Kedleston's Pleasure Grounds

Winding lawns lined with trees and shrubs, a gravel walk separated from the park by a ha-ha, expansive views across the landscape – when the agriculturalist Arthur Young visited Kedleston in 1770, he was swept away by the beauty of the pleasure grounds.

What are pleasure grounds?
Kedleston’s pleasure grounds are one of the best surviving examples of an 18th-century informal landscape. Although it looks natural, the landscape is actually designed to show the Hall and its environment in the best possible light. Following in the footsteps of the owners of other great landscape gardens such as Stourhead, Painshill and Stowe, Sir Nathaniel (from 1761 Baron Scarsdale) instructed Robert Adam in 1758 to redesign the park and gardens on a grand scale. It was Adam’s first major job and he took to it with great enthusiasm.

Immediately after he received the commission, Robert wrote to his brother James:

" I have got the entire management of his grounds put into my hands with full powers as to temples, bridges, seats and cascades."
- Robert Adam (1758)

Sweeping away a more formal garden, which had been designed by Charles Bridgeman in the 1720s for Sir Nathaniel’s uncle John, the 3rd Baronet Curzon, Robert Adam proposed an ambitious design to complement the new hall. The proposed landscape garden included a circular walk with a number of stopping places along the way and a small ‘garden’ with ornamental shrubs and trees closer to the hall.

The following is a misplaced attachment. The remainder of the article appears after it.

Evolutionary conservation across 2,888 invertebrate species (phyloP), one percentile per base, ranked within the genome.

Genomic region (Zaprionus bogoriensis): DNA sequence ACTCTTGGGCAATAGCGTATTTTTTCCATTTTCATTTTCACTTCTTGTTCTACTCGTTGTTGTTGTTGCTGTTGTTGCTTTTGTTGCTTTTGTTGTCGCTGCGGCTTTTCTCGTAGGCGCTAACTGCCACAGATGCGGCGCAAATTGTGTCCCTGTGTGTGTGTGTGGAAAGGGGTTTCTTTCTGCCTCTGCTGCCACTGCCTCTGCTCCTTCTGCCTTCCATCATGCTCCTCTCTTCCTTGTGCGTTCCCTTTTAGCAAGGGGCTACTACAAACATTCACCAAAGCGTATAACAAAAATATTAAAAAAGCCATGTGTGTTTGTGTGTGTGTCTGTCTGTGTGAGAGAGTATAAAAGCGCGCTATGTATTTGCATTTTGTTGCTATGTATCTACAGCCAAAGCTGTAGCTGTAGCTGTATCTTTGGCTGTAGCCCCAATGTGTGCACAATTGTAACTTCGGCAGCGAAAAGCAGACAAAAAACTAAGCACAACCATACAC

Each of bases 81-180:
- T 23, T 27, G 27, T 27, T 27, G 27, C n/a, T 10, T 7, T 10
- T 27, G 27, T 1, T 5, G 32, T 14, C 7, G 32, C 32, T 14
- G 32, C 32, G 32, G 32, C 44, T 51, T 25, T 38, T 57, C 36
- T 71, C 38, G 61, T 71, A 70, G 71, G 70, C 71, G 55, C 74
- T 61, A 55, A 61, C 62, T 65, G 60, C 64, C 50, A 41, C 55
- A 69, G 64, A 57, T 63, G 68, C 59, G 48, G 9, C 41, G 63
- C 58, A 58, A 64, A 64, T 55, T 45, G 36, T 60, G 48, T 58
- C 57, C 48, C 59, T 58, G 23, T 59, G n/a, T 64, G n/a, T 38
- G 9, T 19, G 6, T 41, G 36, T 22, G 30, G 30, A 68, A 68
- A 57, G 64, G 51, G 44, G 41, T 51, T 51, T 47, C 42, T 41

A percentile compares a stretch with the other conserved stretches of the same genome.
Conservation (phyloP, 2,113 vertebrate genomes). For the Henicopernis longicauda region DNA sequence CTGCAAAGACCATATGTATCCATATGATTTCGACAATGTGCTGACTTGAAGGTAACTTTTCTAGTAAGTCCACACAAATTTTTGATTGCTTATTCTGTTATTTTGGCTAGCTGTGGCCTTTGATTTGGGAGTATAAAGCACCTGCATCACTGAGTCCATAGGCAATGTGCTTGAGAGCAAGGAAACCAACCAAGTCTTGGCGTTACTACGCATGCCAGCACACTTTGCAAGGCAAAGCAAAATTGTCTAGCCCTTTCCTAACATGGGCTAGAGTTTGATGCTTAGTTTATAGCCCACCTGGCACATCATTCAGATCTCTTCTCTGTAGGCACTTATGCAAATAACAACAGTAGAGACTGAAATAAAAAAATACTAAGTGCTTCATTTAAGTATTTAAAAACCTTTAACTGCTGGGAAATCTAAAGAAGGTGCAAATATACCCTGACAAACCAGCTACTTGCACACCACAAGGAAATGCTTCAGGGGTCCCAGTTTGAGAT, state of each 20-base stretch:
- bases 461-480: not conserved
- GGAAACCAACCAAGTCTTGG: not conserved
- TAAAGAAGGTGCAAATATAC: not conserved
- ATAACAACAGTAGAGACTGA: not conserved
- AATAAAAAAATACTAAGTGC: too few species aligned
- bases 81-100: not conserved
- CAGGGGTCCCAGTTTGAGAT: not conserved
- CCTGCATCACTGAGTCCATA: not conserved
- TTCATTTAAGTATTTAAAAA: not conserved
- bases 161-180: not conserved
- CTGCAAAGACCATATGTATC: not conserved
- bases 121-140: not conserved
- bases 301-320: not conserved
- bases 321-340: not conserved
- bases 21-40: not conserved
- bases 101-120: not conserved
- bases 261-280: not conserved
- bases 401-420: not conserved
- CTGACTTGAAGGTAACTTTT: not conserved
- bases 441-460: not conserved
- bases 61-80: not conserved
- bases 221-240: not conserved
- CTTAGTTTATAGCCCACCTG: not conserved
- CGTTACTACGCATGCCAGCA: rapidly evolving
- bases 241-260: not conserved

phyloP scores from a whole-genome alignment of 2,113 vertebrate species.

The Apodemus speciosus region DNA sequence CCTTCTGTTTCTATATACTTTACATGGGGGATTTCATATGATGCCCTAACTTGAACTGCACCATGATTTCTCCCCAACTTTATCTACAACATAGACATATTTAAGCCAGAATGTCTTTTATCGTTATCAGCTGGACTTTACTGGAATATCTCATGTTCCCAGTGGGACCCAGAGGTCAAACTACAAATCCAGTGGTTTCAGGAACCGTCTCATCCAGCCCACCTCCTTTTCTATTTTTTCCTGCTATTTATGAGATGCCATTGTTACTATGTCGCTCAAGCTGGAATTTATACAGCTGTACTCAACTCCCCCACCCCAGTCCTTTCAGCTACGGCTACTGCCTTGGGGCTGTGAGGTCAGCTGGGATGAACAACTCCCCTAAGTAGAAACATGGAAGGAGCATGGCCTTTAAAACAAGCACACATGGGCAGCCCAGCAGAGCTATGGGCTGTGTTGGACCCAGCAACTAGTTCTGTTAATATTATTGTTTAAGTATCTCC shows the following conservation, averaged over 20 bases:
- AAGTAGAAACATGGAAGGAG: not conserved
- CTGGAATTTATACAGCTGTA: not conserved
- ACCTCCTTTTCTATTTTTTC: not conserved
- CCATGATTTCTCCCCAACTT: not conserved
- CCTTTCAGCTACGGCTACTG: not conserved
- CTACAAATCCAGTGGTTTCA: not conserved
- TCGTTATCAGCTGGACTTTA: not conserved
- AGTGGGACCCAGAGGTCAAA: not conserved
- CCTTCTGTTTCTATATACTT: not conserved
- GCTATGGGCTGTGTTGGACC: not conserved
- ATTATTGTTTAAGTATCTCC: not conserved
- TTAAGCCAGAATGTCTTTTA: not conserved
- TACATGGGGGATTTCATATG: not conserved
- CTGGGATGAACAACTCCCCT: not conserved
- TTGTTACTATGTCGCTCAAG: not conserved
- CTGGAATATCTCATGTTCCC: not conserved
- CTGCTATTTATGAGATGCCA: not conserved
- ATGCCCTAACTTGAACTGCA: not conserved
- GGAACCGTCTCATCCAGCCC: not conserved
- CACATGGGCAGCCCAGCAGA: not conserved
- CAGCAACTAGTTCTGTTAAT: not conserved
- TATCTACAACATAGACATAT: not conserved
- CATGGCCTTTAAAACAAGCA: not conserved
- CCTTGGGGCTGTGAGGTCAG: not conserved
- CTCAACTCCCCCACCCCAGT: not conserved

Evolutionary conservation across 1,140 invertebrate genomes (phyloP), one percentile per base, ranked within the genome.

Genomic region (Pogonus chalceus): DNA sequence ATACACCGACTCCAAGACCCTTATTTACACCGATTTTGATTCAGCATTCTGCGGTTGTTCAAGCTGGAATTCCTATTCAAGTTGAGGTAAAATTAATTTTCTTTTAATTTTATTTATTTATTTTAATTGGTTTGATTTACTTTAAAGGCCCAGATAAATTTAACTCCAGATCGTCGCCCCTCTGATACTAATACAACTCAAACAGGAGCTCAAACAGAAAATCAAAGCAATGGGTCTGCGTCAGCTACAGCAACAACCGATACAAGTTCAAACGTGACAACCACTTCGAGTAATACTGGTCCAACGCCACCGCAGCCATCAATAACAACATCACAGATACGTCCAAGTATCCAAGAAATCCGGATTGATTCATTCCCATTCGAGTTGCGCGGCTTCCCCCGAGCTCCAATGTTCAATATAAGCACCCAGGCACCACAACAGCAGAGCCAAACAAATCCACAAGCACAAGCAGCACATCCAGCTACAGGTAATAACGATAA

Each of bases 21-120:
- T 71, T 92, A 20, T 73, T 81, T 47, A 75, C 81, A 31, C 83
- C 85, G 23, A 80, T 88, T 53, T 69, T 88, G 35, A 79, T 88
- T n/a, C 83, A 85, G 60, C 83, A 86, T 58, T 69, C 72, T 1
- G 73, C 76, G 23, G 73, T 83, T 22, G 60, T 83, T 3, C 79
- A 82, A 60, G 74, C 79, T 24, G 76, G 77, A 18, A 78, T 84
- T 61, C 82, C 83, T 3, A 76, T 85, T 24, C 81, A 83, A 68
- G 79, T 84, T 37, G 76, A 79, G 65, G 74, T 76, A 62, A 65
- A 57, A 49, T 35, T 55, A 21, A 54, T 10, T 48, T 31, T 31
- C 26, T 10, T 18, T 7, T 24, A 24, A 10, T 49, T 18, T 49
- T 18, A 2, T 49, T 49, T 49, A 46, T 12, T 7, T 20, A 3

Autumn trees in the Pleasure Grounds at Kedleston Hall, Derbyshire
Autumn trees in the Pleasure Grounds at Kedleston Hall, Derbyshire

Who was involved in creating the pleasure grounds?
Nathaniel Curzon was a bit of a talent spotter and dedicated to following the latest fashions. Several architects and landscape gardeners started their careers at Kedleston and moved on to become household names in the late 18th century.

Of these Robert Adam is the most well-known. But he was preceded at Kedleston by William Emes, who’d been hired as a gardener in 1756. Samuel Wyatt, who is probably responsible for the design of the stables, also made his mark in the pleasure grounds by designing the pedestal for the lion and by moving a mature beech to the south lawn from a different part of the park.

William Emes was succeeded as head gardener by John Sandys, who later became involved in the landscaping at Holkham Hall in Norfolk. Arthur Young credited Lady Caroline as the driving force behind the pleasure grounds. Her mother-in-law, Mary Curzon, was the creator of a garden nearby and may also have been involved.